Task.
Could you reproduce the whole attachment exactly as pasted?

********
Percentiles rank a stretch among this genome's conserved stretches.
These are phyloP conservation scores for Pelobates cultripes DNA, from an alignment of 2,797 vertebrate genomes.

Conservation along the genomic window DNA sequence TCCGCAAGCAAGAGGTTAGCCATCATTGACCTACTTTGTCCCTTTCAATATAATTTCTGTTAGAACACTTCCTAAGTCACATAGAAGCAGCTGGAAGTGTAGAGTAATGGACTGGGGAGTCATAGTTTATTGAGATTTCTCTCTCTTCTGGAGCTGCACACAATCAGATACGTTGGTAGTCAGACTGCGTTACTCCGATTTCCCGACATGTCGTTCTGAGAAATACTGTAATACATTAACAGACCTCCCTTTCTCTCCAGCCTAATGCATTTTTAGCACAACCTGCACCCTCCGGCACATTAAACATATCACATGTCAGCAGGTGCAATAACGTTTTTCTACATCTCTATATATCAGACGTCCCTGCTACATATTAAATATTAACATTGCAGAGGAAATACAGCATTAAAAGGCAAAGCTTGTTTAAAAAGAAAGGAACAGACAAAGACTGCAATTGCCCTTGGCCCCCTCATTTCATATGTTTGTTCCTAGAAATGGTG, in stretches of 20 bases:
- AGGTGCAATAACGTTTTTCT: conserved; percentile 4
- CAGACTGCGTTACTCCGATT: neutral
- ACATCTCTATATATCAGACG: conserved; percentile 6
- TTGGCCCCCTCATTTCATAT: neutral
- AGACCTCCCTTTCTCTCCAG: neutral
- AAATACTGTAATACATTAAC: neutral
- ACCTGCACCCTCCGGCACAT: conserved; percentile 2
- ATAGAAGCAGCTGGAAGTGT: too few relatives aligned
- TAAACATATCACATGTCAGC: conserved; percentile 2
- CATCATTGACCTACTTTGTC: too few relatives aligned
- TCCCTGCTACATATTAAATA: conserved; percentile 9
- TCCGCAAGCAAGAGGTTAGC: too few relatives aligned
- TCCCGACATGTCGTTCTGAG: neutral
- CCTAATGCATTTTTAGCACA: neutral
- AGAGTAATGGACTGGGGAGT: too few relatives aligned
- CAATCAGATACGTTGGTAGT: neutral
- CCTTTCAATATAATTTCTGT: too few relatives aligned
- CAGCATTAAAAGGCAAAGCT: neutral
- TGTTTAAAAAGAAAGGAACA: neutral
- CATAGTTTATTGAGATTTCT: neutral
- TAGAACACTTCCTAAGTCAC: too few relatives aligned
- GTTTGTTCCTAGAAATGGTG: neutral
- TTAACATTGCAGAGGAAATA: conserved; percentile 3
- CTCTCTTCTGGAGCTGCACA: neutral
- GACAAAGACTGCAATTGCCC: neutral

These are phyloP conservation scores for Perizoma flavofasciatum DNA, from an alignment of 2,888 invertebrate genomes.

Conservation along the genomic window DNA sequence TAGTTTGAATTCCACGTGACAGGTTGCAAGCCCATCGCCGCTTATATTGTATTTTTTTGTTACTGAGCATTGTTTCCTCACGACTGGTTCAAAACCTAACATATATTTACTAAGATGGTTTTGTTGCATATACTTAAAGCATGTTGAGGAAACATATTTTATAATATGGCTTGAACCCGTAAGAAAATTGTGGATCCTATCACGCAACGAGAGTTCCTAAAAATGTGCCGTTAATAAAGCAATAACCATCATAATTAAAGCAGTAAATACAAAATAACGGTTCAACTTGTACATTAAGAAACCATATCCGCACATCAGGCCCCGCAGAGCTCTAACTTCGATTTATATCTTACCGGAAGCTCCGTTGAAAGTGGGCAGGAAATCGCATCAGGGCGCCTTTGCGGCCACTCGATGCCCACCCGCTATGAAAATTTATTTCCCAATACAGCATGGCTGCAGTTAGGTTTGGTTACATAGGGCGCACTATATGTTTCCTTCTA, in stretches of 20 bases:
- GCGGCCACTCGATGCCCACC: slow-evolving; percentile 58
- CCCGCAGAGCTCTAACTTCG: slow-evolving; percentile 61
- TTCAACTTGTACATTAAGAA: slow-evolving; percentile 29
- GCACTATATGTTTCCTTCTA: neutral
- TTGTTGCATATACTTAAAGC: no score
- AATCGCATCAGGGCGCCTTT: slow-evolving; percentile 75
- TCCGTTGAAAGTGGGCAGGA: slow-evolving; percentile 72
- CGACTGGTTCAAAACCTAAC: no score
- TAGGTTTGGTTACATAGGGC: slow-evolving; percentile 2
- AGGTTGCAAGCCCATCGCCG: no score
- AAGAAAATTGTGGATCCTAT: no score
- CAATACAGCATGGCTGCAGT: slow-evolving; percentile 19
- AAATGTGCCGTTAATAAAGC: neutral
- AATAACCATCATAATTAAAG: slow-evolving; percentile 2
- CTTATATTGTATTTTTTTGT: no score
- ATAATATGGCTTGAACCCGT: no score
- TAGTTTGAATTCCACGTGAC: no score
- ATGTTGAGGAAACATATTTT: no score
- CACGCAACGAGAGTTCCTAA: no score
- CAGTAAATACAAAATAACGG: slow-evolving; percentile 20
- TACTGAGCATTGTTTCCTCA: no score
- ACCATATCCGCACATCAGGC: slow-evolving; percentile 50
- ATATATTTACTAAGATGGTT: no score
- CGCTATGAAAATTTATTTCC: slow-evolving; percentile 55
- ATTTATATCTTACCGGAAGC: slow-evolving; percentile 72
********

Percentiles rank a stretch among this genome's conserved stretches.
These are phyloP conservation scores for Pelobates cultripes DNA, from an alignment of 2,797 vertebrate genomes.

Conservation along the genomic window DNA sequence TCCGCAAGCAAGAGGTTAGCCATCATTGACCTACTTTGTCCCTTTCAATATAATTTCTGTTAGAACACTTCCTAAGTCACATAGAAGCAGCTGGAAGTGTAGAGTAATGGACTGGGGAGTCATAGTTTATTGAGATTTCTCTCTCTTCTGGAGCTGCACACAATCAGATACGTTGGTAGTCAGACTGCGTTACTCCGATTTCCCGACATGTCGTTCTGAGAAATACTGTAATACATTAACAGACCTCCCTTTCTCTCCAGCCTAATGCATTTTTAGCACAACCTGCACCCTCCGGCACATTAAACATATCACATGTCAGCAGGTGCAATAACGTTTTTCTACATCTCTATATATCAGACGTCCCTGCTACATATTAAATATTAACATTGCAGAGGAAATACAGCATTAAAAGGCAAAGCTTGTTTAAAAAGAAAGGAACAGACAAAGACTGCAATTGCCCTTGGCCCCCTCATTTCATATGTTTGTTCCTAGAAATGGTG, in stretches of 20 bases:
- AGGTGCAATAACGTTTTTCT: conserved; percentile 4
- CAGACTGCGTTACTCCGATT: neutral
- ACATCTCTATATATCAGACG: conserved; percentile 6
- TTGGCCCCCTCATTTCATAT: neutral
- AGACCTCCCTTTCTCTCCAG: neutral
- AAATACTGTAATACATTAAC: neutral
- ACCTGCACCCTCCGGCACAT: conserved; percentile 2
- ATAGAAGCAGCTGGAAGTGT: too few relatives aligned
- TAAACATATCACATGTCAGC: conserved; percentile 2
- CATCATTGACCTACTTTGTC: too few relatives aligned
- TCCCTGCTACATATTAAATA: conserved; percentile 9
- TCCGCAAGCAAGAGGTTAGC: too few relatives aligned
- TCCCGACATGTCGTTCTGAG: neutral
- CCTAATGCATTTTTAGCACA: neutral
- AGAGTAATGGACTGGGGAGT: too few relatives aligned
- CAATCAGATACGTTGGTAGT: neutral
- CCTTTCAATATAATTTCTGT: too few relatives aligned
- CAGCATTAAAAGGCAAAGCT: neutral
- TGTTTAAAAAGAAAGGAACA: neutral
- CATAGTTTATTGAGATTTCT: neutral
- TAGAACACTTCCTAAGTCAC: too few relatives aligned
- GTTTGTTCCTAGAAATGGTG: neutral
- TTAACATTGCAGAGGAAATA: conserved; percentile 3
- CTCTCTTCTGGAGCTGCACA: neutral
- GACAAAGACTGCAATTGCCC: neutral

These are phyloP conservation scores for Perizoma flavofasciatum DNA, from an alignment of 2,888 invertebrate genomes.

Conservation along the genomic window DNA sequence TAGTTTGAATTCCACGTGACAGGTTGCAAGCCCATCGCCGCTTATATTGTATTTTTTTGTTACTGAGCATTGTTTCCTCACGACTGGTTCAAAACCTAACATATATTTACTAAGATGGTTTTGTTGCATATACTTAAAGCATGTTGAGGAAACATATTTTATAATATGGCTTGAACCCGTAAGAAAATTGTGGATCCTATCACGCAACGAGAGTTCCTAAAAATGTGCCGTTAATAAAGCAATAACCATCATAATTAAAGCAGTAAATACAAAATAACGGTTCAACTTGTACATTAAGAAACCATATCCGCACATCAGGCCCCGCAGAGCTCTAACTTCGATTTATATCTTACCGGAAGCTCCGTTGAAAGTGGGCAGGAAATCGCATCAGGGCGCCTTTGCGGCCACTCGATGCCCACCCGCTATGAAAATTTATTTCCCAATACAGCATGGCTGCAGTTAGGTTTGGTTACATAGGGCGCACTATATGTTTCCTTCTA, in stretches of 20 bases:
- GCGGCCACTCGATGCCCACC: slow-evolving; percentile 58
- CCCGCAGAGCTCTAACTTCG: slow-evolving; percentile 61
- TTCAACTTGTACATTAAGAA: slow-evolving; percentile 29
- GCACTATATGTTTCCTTCTA: neutral
- TTGTTGCATATACTTAAAGC: no score
- AATCGCATCAGGGCGCCTTT: slow-evolving; percentile 75
- TCCGTTGAAAGTGGGCAGGA: slow-evolving; percentile 72
- CGACTGGTTCAAAACCTAAC: no score
- TAGGTTTGGTTACATAGGGC: slow-evolving; percentile 2
- AGGTTGCAAGCCCATCGCCG: no score
- AAGAAAATTGTGGATCCTAT: no score
- CAATACAGCATGGCTGCAGT: slow-evolving; percentile 19
- AAATGTGCCGTTAATAAAGC: neutral
- AATAACCATCATAATTAAAG: slow-evolving; percentile 2
- CTTATATTGTATTTTTTTGT: no score
- ATAATATGGCTTGAACCCGT: no score
- TAGTTTGAATTCCACGTGAC: no score
- ATGTTGAGGAAACATATTTT: no score
- CACGCAACGAGAGTTCCTAA: no score
- CAGTAAATACAAAATAACGG: slow-evolving; percentile 20
- TACTGAGCATTGTTTCCTCA: no score
- ACCATATCCGCACATCAGGC: slow-evolving; percentile 50
- ATATATTTACTAAGATGGTT: no score
- CGCTATGAAAATTTATTTCC: slow-evolving; percentile 55
- ATTTATATCTTACCGGAAGC: slow-evolving; percentile 72